The case is a challenge to an en banc ruling last October by the U.S. Court of Appeals for the Federal Circuit that a process for predicting and hedging risk in commodities markets did not deserve a patent, because it was not tied to a machine, and did not result in a physical transformation.
The In re Bilski machine-or-transformation test for patentable subject matter is “drawn directly from” the U.S. Supreme Court’s decisions on the issue, the U.S. Solicitor General argued in a May 4 brief submitted in opposition to the petition for a writ of certiorari in the case (Bilski v. Doll, U.S., No. 08-964, brief filed 5/4/09).
Saying that further review of the case is not warranted, the brief also noted with approval that the U.S. Court of Appeals for the Federal Circuit repudiated its “useful, concrete, and tangible” test for patentable processes.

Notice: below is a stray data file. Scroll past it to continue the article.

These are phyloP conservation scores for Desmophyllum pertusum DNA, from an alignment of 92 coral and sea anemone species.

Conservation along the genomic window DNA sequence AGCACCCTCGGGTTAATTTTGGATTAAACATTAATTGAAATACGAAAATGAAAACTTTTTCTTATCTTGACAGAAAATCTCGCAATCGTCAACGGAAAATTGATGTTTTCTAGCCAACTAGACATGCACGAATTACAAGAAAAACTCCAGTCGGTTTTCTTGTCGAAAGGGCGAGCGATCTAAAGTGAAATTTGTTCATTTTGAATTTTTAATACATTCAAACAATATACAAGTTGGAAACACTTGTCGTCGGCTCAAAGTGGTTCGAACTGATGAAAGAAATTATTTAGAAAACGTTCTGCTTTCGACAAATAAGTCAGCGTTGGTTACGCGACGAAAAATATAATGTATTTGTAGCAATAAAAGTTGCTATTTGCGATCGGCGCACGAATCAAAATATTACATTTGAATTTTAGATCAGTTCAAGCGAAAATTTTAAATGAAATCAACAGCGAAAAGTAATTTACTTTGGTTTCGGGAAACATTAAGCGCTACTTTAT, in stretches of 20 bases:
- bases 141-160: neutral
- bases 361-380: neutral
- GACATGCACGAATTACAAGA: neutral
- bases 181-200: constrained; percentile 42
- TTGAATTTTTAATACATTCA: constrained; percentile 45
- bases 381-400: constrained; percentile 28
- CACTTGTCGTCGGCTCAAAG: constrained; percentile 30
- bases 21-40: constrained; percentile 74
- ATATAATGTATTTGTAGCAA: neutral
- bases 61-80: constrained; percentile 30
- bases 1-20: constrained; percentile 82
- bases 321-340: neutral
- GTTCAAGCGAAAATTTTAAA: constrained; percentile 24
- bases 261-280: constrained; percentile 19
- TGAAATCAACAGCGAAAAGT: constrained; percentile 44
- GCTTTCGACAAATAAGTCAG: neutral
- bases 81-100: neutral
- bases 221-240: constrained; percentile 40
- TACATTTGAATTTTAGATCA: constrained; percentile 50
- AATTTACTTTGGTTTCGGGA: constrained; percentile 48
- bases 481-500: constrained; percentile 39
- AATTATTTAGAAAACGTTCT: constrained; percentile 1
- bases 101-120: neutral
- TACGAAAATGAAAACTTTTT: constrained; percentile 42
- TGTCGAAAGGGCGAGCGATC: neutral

Further, in countering both the petition and the dissenting opinions in the case, the brief contended that the patent application in the instant case does not provide an opportunity to confront the issue of whether the machine-or-transformation test forecloses patentability on “frontier technologies.”
The U.S. Court of Appeals for the Federal Circuit, in weighing the patentability of the claimed risk-hedging process, defined the test for determining patentable subject matter for process claims on Oct. 30 in In re Bilski, 545 F.3d 943, 88 USPQ2d 1385 (Fed. Cir. 2008) (en banc) (211 PTD, 10/31/08).
The court held that “A claimed process is surely patent-eligible under [35 U.S.C.] §101 if: (1) it is tied to a particular machine or apparatus, or (2) it transforms a particular article into a different state or thing.”
The majority opinion generated several critical reactions from the patent community immediately after the decision, and continues to stir debate even among international jurists.